Why do people have COVID-19 mRNA vaccination-associated acute reactions?
Published: December 28, 2021
There has been significant interest in acute-onset hypersensitivity reactions associated with the widespread use of COVID-19 mRNA vaccines, particularly since this was the first time this technology has been used in millions of people.
Macy and co-workers from Kaiser Permanente Southern California recently published an article in The Journal of Allergy and Clinical Immunology: In Practice on the population-based incidence, severity, and risk factors associated with treated acute-onset COVID-19 mRNA vaccination-associated hypersensitivity reactions. They were able to identify all 391,123 unique Kaiser Permanente Southern California (KPSC) members who received COVID-19 mRNA vaccinations, first and/or second doses, between December 15, 2020, and March 11, 2021, at a KPSC facility. The comprehensive electronic healthcare record system KPSC uses enabled the researchers to identify all treated acute-onset hypersensitivity reactions. Most previous publications had relied on patient reporting, possibly missing some reactions.
There were only 104 reactions after first doses and 32 after second doses. After accounting for the number of individuals who had first and second doses, reactions were noted to be only half as common with second doses. Most reactions were mild, associated with transient itchy rashes, and resolved quickly with antihistamine therapy. Only two reactions were determined to be anaphylaxis, and both of these were mild anaphylaxis and not considered to be life-threatening.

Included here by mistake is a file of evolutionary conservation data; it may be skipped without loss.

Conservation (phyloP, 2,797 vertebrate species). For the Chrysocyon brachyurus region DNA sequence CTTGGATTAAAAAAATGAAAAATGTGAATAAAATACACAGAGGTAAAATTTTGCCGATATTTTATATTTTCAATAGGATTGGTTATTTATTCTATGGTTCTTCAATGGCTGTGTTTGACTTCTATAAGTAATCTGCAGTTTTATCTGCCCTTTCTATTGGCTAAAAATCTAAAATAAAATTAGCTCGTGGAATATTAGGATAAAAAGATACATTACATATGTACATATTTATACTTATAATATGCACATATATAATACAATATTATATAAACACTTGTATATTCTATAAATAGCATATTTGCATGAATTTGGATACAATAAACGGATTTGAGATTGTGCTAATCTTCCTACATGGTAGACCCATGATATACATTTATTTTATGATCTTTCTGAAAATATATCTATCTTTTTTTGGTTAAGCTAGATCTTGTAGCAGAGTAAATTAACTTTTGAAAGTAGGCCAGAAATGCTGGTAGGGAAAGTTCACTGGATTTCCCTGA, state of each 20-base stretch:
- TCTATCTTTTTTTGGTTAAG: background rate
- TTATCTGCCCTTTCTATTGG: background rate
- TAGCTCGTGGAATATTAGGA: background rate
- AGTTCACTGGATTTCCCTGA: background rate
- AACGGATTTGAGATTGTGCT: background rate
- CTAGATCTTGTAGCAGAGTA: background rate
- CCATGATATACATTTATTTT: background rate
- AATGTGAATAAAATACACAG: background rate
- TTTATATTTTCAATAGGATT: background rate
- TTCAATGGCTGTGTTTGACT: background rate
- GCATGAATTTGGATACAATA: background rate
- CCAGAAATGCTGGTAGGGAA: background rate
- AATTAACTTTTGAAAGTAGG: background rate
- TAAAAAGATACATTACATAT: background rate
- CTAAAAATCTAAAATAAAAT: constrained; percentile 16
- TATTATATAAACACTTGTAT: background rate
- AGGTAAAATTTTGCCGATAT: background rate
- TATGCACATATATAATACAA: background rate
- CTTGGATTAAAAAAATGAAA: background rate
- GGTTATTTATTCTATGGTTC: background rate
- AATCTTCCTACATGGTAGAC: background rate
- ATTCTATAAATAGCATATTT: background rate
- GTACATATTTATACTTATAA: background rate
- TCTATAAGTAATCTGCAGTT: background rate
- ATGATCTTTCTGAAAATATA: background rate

Treated acute-onset COVID-19 mRNA vaccine-associated hypersensitivity events were relatively rare and mostly mild. There were no deaths. Reactions were more common with first COVID-19 mRNA vaccine doses than second doses. Reactions were more likely to occur in younger females. Reactions were associated with the typical risk factors seen in a condition called multiple drug intolerance syndrome. Reactions were determined to be very unlikely to be primarily immunologically- or allergically-mediated. This report, like others, supports our growing confidence in the overall safety of COVID-19 mRNA vaccines.
The Journal of Allergy and Clinical Immunology: In Practice is an official journal of the AAAAI, focusing on practical information for the practicing clinician.